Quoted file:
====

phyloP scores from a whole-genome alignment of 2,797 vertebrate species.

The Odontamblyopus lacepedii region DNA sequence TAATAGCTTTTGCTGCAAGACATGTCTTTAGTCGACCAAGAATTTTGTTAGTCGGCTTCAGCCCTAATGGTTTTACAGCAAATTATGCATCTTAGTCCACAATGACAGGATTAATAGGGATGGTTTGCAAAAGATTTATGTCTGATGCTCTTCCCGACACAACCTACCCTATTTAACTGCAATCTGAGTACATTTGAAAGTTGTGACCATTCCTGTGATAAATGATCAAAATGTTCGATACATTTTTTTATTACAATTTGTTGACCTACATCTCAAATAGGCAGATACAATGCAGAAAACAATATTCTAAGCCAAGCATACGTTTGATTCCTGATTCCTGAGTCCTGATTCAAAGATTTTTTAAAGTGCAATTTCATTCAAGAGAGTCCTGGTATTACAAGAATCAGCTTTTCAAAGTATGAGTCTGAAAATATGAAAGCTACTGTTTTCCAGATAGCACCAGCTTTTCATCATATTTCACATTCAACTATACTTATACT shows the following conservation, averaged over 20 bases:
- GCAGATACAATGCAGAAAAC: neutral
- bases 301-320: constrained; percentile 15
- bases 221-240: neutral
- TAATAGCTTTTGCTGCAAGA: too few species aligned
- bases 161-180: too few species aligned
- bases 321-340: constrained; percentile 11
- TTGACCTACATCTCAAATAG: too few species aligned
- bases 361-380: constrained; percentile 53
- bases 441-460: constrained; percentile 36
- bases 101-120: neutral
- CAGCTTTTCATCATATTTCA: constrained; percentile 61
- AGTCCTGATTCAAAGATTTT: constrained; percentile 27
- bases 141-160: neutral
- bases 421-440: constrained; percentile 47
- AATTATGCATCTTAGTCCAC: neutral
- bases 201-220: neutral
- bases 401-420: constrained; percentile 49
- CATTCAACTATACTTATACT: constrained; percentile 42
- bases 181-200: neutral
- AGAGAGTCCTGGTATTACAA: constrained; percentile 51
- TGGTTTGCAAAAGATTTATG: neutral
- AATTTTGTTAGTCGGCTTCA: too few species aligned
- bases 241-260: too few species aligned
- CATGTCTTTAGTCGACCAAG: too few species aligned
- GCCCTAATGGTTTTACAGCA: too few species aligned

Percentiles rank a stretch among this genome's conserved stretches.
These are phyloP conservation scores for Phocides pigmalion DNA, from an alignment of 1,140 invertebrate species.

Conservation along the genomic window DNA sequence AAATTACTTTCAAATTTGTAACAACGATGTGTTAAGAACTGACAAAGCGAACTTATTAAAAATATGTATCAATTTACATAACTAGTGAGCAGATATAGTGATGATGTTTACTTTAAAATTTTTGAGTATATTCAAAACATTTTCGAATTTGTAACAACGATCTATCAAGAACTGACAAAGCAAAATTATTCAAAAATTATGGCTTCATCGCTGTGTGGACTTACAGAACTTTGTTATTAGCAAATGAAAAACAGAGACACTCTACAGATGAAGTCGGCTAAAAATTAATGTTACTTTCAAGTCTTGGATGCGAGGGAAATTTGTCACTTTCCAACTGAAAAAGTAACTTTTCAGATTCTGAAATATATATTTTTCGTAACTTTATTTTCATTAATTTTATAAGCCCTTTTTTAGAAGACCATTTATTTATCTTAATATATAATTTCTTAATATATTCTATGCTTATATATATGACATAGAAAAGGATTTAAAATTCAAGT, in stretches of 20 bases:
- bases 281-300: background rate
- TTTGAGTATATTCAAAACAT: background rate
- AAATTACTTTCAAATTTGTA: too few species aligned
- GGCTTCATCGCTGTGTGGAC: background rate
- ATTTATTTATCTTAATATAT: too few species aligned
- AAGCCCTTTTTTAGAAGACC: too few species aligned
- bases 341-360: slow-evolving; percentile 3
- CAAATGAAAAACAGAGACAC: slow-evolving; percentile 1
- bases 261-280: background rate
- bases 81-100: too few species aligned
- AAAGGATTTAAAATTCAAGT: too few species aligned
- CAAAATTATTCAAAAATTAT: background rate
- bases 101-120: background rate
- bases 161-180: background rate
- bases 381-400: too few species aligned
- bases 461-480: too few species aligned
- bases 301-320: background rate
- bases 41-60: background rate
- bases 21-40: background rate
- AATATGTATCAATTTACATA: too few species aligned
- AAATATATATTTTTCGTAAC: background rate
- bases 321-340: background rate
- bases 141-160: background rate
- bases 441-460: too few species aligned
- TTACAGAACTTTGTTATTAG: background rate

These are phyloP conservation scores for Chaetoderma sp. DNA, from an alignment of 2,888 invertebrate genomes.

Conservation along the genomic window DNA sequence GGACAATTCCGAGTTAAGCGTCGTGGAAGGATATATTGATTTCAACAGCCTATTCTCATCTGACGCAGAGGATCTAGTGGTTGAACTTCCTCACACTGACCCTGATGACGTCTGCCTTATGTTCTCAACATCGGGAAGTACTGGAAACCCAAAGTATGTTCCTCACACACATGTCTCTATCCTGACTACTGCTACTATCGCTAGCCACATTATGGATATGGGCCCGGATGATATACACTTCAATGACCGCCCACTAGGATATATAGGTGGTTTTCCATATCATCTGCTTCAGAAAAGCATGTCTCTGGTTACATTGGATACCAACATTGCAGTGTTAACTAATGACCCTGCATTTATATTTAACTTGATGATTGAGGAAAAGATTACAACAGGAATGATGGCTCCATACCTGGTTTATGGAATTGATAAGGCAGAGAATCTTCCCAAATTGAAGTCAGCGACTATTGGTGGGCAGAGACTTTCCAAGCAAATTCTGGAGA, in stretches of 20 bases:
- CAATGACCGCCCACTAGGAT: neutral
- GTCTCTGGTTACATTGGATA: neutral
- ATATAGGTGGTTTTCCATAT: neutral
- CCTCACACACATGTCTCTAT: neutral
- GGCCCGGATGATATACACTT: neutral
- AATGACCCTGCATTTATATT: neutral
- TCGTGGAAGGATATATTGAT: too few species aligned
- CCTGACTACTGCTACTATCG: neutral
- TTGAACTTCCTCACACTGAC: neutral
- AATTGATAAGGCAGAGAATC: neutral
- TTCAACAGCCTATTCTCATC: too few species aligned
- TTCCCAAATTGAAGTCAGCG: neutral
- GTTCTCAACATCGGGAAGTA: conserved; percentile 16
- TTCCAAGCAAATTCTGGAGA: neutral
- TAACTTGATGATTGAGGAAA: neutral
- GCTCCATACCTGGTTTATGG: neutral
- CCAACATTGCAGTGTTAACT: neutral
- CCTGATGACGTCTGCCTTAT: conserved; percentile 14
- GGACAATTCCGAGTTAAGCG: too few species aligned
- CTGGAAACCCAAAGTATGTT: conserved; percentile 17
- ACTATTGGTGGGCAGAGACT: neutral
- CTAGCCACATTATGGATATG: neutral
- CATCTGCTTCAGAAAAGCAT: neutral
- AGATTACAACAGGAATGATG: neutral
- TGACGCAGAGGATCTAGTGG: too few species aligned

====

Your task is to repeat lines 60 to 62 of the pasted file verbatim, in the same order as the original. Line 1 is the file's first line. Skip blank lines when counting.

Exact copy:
- ATATAGGTGGTTTTCCATAT: neutral
- CCTCACACACATGTCTCTAT: neutral
- GGCCCGGATGATATACACTT: neutral